Sydney and Melbourne set pace for house prices

Posted: 2 September 2016 8:55 am

house grow gardenHouse prices have continued to rise across Australia’s capitals, with Sydney and Melbourne again leading the way.

The CoreLogic Hedonic Home Value Index has seen a 1.1% rise across the combined capitals for the month of August, resulting in a year-on-year rise of 7%. Sydney and Melbourne were again the best performers, with Sydney prices rising 9.4% year-on-year and Melbourne values up 9.1%.

Canberra and Brisbane also saw strong year-on-year growth, up 7.6% and 6.5%, respectively. Brisbane saw a rise of 4.4%, while home values in Adelaide were up 3.1%. Perth and Darwin were the only capital cities to see a year-on-year decline, both down 4.2%.

CoreLogic researcher Cameron Kusher told the results continued to show a geographical disparity for house price performance.

“We’re seeing some reasonably strong growth in Hobart and Canberra, fed mainly by people in Sydney and Melbourne buying for investment or lifestyle. Coastal markets are also seeing strong growth, but most capital cities continue to lag behind, mainly due to the fact that the economies in those states are nowhere near as strong,” he said.

Kusher said in spite of continuing strong growth, the pace of house price growth was beginning to slow.

“It’s definitely growing at a slower pace than it was. If you look back at July last year, Sydney was growing around 18.5%. Last year growth in Melbourne peaked near 14.5%. It is cooling, but it’s going to take awhile to slow down,” he said.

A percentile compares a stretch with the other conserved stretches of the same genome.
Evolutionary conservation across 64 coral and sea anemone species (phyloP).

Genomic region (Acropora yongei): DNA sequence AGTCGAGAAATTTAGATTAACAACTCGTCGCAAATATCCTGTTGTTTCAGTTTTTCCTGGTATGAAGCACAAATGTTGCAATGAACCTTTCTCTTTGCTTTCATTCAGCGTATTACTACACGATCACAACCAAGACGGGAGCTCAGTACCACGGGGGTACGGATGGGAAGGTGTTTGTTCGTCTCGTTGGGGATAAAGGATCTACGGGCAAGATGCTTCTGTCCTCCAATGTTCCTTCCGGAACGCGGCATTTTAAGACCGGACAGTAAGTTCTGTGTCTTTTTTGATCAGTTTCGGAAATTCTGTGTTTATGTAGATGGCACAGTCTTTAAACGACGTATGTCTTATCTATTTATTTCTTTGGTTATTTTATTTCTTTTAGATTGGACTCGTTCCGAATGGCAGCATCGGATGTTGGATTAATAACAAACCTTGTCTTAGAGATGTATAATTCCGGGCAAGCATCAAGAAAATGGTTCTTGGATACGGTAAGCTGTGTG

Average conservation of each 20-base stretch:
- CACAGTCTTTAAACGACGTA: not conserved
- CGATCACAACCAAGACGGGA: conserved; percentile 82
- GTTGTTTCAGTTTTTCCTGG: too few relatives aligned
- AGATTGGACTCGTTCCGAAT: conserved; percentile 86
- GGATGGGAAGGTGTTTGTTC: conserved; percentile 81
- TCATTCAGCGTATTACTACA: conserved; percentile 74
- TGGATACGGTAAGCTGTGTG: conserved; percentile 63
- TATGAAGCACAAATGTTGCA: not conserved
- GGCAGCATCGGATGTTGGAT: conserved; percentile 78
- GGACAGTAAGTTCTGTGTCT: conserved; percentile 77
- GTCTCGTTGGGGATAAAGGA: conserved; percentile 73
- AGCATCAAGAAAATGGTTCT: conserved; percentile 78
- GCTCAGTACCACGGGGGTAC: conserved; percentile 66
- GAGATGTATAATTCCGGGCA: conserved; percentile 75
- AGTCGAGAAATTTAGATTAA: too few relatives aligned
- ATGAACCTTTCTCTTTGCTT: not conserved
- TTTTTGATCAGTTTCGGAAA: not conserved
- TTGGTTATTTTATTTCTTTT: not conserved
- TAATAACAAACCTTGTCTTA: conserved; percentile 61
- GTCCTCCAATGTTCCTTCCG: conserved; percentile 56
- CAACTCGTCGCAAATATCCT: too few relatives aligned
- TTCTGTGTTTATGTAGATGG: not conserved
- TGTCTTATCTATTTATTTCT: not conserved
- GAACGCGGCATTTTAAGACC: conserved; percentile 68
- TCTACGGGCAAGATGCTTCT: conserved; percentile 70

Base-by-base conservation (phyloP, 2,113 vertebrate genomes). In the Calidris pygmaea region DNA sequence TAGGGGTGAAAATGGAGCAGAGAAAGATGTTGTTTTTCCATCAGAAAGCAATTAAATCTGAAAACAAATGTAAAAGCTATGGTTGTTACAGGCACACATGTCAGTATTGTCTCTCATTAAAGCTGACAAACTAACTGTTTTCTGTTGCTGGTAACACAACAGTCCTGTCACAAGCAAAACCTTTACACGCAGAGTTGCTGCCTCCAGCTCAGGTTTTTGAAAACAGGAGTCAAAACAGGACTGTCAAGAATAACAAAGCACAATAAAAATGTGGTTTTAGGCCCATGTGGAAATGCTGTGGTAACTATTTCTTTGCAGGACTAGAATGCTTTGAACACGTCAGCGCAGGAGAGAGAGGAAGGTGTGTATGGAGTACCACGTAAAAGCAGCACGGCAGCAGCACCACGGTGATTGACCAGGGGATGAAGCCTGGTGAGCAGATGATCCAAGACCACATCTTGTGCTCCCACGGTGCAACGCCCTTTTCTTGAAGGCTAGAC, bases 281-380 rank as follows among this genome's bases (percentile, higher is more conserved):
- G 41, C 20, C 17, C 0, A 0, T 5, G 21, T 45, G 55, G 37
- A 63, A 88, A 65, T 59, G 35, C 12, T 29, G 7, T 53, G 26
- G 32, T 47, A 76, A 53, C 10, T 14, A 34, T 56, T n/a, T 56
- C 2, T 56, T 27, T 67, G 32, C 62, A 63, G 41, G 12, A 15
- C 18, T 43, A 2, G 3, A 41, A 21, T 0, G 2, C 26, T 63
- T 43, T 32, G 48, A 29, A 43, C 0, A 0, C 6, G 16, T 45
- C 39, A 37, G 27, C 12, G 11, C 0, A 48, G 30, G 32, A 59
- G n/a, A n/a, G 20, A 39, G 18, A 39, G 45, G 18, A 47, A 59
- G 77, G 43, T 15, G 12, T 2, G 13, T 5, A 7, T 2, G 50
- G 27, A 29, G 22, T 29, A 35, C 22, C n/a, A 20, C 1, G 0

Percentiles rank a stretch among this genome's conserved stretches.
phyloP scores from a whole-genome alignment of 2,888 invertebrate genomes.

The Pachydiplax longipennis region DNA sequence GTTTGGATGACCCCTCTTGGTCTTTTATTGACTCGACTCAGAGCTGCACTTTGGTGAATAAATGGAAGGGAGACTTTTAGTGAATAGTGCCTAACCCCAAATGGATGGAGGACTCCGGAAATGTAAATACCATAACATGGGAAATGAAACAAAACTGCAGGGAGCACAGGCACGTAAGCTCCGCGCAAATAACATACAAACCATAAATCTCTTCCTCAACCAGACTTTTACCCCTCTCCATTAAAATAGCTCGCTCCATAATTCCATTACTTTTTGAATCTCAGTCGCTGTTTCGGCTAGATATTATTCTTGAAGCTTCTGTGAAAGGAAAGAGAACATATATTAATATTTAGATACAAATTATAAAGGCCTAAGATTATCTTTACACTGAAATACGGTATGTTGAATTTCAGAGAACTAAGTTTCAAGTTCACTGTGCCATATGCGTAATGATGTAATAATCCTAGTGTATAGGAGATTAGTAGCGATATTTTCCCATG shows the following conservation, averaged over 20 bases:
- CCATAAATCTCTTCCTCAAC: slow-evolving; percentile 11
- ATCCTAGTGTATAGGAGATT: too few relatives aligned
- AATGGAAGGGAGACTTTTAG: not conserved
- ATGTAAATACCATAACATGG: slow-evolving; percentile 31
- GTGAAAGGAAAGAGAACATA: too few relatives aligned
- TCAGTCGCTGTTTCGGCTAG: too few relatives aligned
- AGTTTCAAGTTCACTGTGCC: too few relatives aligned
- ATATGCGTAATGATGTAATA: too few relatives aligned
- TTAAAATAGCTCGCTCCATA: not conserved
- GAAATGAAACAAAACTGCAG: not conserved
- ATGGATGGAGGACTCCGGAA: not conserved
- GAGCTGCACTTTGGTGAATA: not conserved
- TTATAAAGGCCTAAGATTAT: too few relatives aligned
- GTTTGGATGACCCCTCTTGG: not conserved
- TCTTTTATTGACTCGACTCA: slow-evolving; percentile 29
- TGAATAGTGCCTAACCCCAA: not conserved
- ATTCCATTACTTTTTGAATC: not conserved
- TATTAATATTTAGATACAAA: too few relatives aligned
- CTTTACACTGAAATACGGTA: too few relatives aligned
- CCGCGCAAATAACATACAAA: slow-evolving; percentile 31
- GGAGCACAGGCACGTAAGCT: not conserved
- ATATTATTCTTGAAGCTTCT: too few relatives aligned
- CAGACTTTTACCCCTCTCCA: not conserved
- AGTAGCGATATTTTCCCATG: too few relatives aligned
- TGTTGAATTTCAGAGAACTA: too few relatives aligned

Kusher said he didn’t expect to see the Reserve Bank’s August cash rate cut re-inflate the market.

“It might drag a few more buyers out of the woodwork, but overall I don’t think it’s going to have a massive impact,” he said.

Along with the rise in house prices comes a decrease in affordability. CoreLogic pointed to figures from the Australian National University which indicate the average household income to dwelling price ratio is now 8.4 in Sydney and 7.2 in Melbourne. Kusher said declining affordability was taking many first home buyers out of the market.

“What we have been seeing is a lot of people upgrading. It doesn’t make sense to be upgrading every two to three years because of stamp duty fees, so at some point, without first home buyers or a significant increase in investor activity you exhaust the number of buyers,” he said.

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